Sexual harassment often looks like unwanted touching or co-workers making disgusting comments or jokes at the expense of someone else. However, some forms of sexual harassment might initially seem like an opportunity to the victim.
People working in management have no issue with leveraging their position for personal benefits. A worker’s gender or sexuality should not impact their job security, compensation or advancement. If you have had to deal with a co-worker, manager or client trying to solicit you into performing sex acts, that situation could well constitute quid pro quo sexual harassment.
Victims may not feel like they have the choice of saying no
Quid pro quo sexual harassment involves a business owner, a manager or someone else with authority over a person’s career trying to use that position for their own romantic or sexual gratification. A boss might ask someone out on a date or ask for certain sexual favors as part of a performance review or an evaluation for promotion.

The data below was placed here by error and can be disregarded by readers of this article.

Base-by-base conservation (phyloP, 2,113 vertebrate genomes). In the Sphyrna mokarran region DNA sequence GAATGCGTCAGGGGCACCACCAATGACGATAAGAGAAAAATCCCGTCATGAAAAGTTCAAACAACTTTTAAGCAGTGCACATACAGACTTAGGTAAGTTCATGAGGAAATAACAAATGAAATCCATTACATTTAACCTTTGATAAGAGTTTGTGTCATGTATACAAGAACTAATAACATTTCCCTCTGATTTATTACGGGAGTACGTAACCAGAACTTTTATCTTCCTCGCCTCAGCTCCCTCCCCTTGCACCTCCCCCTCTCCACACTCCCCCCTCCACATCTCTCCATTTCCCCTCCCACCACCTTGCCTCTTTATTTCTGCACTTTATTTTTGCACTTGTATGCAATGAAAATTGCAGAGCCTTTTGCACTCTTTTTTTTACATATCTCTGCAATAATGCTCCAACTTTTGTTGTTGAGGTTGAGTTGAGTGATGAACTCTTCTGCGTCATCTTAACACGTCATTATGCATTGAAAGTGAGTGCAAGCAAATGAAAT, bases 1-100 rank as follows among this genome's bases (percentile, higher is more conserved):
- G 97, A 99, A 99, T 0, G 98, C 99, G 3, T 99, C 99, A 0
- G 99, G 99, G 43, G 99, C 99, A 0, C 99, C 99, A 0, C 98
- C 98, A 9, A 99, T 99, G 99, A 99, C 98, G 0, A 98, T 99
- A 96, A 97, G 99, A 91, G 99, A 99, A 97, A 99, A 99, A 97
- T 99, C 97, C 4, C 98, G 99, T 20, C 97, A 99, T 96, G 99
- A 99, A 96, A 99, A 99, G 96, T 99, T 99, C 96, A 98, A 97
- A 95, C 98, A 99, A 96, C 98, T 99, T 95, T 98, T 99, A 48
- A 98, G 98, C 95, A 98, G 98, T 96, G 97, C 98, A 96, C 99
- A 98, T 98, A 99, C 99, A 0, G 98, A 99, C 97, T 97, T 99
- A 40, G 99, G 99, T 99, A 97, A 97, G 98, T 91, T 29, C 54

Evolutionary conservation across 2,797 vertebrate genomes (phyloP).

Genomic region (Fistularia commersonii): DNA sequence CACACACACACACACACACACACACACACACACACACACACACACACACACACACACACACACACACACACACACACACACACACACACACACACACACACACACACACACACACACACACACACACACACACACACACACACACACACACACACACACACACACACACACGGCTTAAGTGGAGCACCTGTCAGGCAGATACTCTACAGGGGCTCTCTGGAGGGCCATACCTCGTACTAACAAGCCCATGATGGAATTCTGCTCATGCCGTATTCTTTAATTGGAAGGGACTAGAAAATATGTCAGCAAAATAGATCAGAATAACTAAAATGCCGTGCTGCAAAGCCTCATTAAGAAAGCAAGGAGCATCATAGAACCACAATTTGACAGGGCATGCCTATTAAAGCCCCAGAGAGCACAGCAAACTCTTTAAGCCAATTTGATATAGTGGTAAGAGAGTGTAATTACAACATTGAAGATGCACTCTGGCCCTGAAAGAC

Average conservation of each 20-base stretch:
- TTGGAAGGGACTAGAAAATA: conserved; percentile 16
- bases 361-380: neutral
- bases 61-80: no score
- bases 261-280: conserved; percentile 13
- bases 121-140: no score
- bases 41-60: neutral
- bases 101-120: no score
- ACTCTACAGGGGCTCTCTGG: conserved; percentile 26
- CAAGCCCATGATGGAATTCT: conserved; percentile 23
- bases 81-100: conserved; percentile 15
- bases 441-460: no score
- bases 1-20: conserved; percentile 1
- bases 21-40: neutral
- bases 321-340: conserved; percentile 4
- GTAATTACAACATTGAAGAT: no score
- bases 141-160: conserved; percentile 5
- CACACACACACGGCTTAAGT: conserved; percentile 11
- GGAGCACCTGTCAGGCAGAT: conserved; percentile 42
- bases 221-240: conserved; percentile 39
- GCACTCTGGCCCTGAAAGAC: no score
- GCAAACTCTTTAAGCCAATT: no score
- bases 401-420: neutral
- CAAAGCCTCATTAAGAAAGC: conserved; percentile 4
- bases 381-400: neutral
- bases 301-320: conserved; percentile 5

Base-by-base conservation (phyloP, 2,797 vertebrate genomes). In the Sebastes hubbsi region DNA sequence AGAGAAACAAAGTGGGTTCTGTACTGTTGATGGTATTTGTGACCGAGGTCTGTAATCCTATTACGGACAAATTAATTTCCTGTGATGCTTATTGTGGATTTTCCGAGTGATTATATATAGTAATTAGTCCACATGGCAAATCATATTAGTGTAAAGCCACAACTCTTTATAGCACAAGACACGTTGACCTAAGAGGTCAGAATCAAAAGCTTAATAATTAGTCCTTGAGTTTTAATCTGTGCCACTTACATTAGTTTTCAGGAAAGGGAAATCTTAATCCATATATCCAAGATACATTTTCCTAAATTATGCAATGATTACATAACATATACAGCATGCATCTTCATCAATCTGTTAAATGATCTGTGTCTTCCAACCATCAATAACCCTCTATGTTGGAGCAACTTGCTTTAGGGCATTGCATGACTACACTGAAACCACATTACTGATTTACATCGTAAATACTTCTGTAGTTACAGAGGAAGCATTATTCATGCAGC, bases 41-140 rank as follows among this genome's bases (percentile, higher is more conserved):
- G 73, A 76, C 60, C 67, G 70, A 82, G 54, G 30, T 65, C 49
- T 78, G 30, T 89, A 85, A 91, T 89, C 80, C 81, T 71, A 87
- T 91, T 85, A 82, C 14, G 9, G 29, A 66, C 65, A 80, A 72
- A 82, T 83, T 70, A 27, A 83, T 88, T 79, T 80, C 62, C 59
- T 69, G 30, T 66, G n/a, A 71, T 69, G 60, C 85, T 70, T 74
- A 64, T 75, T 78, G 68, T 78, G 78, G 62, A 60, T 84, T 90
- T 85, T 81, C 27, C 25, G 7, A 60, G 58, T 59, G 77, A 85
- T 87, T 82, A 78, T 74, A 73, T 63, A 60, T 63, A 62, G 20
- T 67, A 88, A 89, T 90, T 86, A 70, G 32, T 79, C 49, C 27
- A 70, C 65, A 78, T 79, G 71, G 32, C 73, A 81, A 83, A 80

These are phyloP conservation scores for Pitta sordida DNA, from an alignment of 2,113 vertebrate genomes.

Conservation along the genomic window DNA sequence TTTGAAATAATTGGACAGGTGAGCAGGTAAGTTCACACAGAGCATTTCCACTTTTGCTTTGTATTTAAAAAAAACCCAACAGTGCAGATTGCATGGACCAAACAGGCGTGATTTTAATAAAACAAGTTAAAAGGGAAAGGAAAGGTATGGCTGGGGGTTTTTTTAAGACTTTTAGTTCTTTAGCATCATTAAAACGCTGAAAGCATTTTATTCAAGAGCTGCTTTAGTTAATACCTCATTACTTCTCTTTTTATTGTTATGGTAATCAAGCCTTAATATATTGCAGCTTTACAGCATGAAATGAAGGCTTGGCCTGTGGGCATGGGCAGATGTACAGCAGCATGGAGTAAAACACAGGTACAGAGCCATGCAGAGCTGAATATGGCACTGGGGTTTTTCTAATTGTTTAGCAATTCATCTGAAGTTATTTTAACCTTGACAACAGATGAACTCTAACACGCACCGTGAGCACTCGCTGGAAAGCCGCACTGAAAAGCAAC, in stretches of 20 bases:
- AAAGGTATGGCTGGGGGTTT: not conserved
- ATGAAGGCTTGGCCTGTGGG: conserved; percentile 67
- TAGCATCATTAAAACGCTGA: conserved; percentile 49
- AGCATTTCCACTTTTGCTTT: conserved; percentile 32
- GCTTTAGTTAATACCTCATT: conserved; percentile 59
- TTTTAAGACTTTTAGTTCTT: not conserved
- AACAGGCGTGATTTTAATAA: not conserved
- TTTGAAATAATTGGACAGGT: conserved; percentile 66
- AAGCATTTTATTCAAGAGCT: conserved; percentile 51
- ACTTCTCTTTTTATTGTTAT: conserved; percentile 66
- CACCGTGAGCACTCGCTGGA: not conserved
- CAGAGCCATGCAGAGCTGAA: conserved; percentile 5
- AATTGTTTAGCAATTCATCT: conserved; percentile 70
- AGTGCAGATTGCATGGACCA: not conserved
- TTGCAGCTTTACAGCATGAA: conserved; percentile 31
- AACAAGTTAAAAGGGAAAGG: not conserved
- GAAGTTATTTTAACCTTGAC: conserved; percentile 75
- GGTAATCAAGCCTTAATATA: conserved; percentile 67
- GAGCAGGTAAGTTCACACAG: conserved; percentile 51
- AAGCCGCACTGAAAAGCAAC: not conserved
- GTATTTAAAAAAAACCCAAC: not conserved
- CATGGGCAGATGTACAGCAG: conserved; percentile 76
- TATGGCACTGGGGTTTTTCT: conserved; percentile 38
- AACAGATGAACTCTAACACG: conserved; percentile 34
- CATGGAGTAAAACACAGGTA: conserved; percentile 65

Some workers may initially feel like this situation presents an opportunity for career advancement and acquiesce because they want their career to move forward. Others might desperately be worried about the implications of saying no and feel like they have no choice. Still others might refuse, only to wind up dealing with a bad performance review or losing that promotion. Even those who comply might not receive the benefits promised in return.
Victims of quid pro quo sexual harassment, including both of those who give in to demands and those who refuse them, may have rights after the harassment they’ve experienced at work.